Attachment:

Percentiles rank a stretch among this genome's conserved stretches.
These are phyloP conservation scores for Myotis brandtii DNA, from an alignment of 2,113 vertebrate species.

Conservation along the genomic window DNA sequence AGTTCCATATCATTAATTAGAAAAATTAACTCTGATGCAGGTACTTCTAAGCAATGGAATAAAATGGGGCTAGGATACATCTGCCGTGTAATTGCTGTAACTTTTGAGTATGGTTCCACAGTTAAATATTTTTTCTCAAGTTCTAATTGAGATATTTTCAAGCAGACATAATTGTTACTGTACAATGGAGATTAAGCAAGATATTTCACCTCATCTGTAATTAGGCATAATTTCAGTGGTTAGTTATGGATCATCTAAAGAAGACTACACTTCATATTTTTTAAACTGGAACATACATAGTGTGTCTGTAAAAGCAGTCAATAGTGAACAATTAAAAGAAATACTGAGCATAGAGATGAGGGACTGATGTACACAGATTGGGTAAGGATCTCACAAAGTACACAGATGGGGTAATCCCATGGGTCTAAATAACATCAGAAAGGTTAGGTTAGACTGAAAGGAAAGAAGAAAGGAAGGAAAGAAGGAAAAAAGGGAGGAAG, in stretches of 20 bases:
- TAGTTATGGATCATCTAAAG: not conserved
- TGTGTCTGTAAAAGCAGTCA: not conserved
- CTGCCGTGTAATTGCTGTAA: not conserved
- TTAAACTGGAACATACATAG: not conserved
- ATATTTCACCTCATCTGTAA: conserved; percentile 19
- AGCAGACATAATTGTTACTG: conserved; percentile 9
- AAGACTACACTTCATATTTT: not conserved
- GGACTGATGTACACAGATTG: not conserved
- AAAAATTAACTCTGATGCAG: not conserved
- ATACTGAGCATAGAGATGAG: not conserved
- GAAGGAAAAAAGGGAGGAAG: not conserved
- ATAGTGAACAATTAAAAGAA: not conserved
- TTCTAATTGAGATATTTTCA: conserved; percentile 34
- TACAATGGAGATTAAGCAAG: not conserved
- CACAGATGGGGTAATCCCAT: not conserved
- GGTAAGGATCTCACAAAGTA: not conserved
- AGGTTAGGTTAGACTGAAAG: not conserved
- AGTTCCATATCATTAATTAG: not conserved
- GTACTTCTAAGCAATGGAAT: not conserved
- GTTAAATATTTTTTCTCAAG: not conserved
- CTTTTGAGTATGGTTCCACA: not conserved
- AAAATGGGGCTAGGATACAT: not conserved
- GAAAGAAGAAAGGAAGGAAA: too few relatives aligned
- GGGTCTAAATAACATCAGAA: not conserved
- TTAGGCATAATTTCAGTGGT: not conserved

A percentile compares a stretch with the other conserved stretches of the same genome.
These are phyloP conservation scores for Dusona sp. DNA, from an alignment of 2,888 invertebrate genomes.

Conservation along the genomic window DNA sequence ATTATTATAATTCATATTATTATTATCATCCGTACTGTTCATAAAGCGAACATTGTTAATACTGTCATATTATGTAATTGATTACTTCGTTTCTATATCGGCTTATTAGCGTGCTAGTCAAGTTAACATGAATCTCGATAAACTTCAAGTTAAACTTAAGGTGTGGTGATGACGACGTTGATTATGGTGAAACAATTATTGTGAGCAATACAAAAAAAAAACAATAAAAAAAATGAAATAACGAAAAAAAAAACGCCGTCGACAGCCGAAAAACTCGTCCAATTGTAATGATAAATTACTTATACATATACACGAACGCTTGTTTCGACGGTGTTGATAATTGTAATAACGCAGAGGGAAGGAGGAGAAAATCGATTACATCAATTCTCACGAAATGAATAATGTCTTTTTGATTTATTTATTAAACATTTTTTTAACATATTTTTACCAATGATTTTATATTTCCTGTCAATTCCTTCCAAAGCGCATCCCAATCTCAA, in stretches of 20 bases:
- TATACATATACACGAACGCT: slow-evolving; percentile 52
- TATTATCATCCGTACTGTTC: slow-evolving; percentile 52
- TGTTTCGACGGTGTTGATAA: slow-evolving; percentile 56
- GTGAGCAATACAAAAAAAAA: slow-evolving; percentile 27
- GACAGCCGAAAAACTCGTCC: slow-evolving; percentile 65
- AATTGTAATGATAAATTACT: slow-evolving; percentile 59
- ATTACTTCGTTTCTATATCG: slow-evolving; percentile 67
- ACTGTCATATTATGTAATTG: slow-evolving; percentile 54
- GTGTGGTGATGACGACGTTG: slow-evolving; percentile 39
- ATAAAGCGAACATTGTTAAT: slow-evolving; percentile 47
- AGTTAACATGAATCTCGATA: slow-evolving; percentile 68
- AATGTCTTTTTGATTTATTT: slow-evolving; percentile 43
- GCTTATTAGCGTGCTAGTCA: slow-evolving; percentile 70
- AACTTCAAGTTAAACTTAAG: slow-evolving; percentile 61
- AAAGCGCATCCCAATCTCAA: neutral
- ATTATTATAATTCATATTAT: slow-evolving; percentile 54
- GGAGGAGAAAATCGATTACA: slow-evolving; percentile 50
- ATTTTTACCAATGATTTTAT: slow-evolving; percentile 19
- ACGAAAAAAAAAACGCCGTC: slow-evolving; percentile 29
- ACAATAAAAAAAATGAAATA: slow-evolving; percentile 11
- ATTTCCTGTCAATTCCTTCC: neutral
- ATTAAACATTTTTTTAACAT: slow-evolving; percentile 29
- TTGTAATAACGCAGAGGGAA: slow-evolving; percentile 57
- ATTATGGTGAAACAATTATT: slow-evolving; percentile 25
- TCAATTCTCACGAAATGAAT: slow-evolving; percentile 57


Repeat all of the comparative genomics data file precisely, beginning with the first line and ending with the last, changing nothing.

Percentiles rank a stretch among this genome's conserved stretches.
These are phyloP conservation scores for Myotis brandtii DNA, from an alignment of 2,113 vertebrate species.

Conservation along the genomic window DNA sequence AGTTCCATATCATTAATTAGAAAAATTAACTCTGATGCAGGTACTTCTAAGCAATGGAATAAAATGGGGCTAGGATACATCTGCCGTGTAATTGCTGTAACTTTTGAGTATGGTTCCACAGTTAAATATTTTTTCTCAAGTTCTAATTGAGATATTTTCAAGCAGACATAATTGTTACTGTACAATGGAGATTAAGCAAGATATTTCACCTCATCTGTAATTAGGCATAATTTCAGTGGTTAGTTATGGATCATCTAAAGAAGACTACACTTCATATTTTTTAAACTGGAACATACATAGTGTGTCTGTAAAAGCAGTCAATAGTGAACAATTAAAAGAAATACTGAGCATAGAGATGAGGGACTGATGTACACAGATTGGGTAAGGATCTCACAAAGTACACAGATGGGGTAATCCCATGGGTCTAAATAACATCAGAAAGGTTAGGTTAGACTGAAAGGAAAGAAGAAAGGAAGGAAAGAAGGAAAAAAGGGAGGAAG, in stretches of 20 bases:
- TAGTTATGGATCATCTAAAG: not conserved
- TGTGTCTGTAAAAGCAGTCA: not conserved
- CTGCCGTGTAATTGCTGTAA: not conserved
- TTAAACTGGAACATACATAG: not conserved
- ATATTTCACCTCATCTGTAA: conserved; percentile 19
- AGCAGACATAATTGTTACTG: conserved; percentile 9
- AAGACTACACTTCATATTTT: not conserved
- GGACTGATGTACACAGATTG: not conserved
- AAAAATTAACTCTGATGCAG: not conserved
- ATACTGAGCATAGAGATGAG: not conserved
- GAAGGAAAAAAGGGAGGAAG: not conserved
- ATAGTGAACAATTAAAAGAA: not conserved
- TTCTAATTGAGATATTTTCA: conserved; percentile 34
- TACAATGGAGATTAAGCAAG: not conserved
- CACAGATGGGGTAATCCCAT: not conserved
- GGTAAGGATCTCACAAAGTA: not conserved
- AGGTTAGGTTAGACTGAAAG: not conserved
- AGTTCCATATCATTAATTAG: not conserved
- GTACTTCTAAGCAATGGAAT: not conserved
- GTTAAATATTTTTTCTCAAG: not conserved
- CTTTTGAGTATGGTTCCACA: not conserved
- AAAATGGGGCTAGGATACAT: not conserved
- GAAAGAAGAAAGGAAGGAAA: too few relatives aligned
- GGGTCTAAATAACATCAGAA: not conserved
- TTAGGCATAATTTCAGTGGT: not conserved

A percentile compares a stretch with the other conserved stretches of the same genome.
These are phyloP conservation scores for Dusona sp. DNA, from an alignment of 2,888 invertebrate genomes.

Conservation along the genomic window DNA sequence ATTATTATAATTCATATTATTATTATCATCCGTACTGTTCATAAAGCGAACATTGTTAATACTGTCATATTATGTAATTGATTACTTCGTTTCTATATCGGCTTATTAGCGTGCTAGTCAAGTTAACATGAATCTCGATAAACTTCAAGTTAAACTTAAGGTGTGGTGATGACGACGTTGATTATGGTGAAACAATTATTGTGAGCAATACAAAAAAAAAACAATAAAAAAAATGAAATAACGAAAAAAAAAACGCCGTCGACAGCCGAAAAACTCGTCCAATTGTAATGATAAATTACTTATACATATACACGAACGCTTGTTTCGACGGTGTTGATAATTGTAATAACGCAGAGGGAAGGAGGAGAAAATCGATTACATCAATTCTCACGAAATGAATAATGTCTTTTTGATTTATTTATTAAACATTTTTTTAACATATTTTTACCAATGATTTTATATTTCCTGTCAATTCCTTCCAAAGCGCATCCCAATCTCAA, in stretches of 20 bases:
- TATACATATACACGAACGCT: slow-evolving; percentile 52
- TATTATCATCCGTACTGTTC: slow-evolving; percentile 52
- TGTTTCGACGGTGTTGATAA: slow-evolving; percentile 56
- GTGAGCAATACAAAAAAAAA: slow-evolving; percentile 27
- GACAGCCGAAAAACTCGTCC: slow-evolving; percentile 65
- AATTGTAATGATAAATTACT: slow-evolving; percentile 59
- ATTACTTCGTTTCTATATCG: slow-evolving; percentile 67
- ACTGTCATATTATGTAATTG: slow-evolving; percentile 54
- GTGTGGTGATGACGACGTTG: slow-evolving; percentile 39
- ATAAAGCGAACATTGTTAAT: slow-evolving; percentile 47
- AGTTAACATGAATCTCGATA: slow-evolving; percentile 68
- AATGTCTTTTTGATTTATTT: slow-evolving; percentile 43
- GCTTATTAGCGTGCTAGTCA: slow-evolving; percentile 70
- AACTTCAAGTTAAACTTAAG: slow-evolving; percentile 61
- AAAGCGCATCCCAATCTCAA: neutral
- ATTATTATAATTCATATTAT: slow-evolving; percentile 54
- GGAGGAGAAAATCGATTACA: slow-evolving; percentile 50
- ATTTTTACCAATGATTTTAT: slow-evolving; percentile 19
- ACGAAAAAAAAAACGCCGTC: slow-evolving; percentile 29
- ACAATAAAAAAAATGAAATA: slow-evolving; percentile 11
- ATTTCCTGTCAATTCCTTCC: neutral
- ATTAAACATTTTTTTAACAT: slow-evolving; percentile 29
- TTGTAATAACGCAGAGGGAA: slow-evolving; percentile 57
- ATTATGGTGAAACAATTATT: slow-evolving; percentile 25
- TCAATTCTCACGAAATGAAT: slow-evolving; percentile 57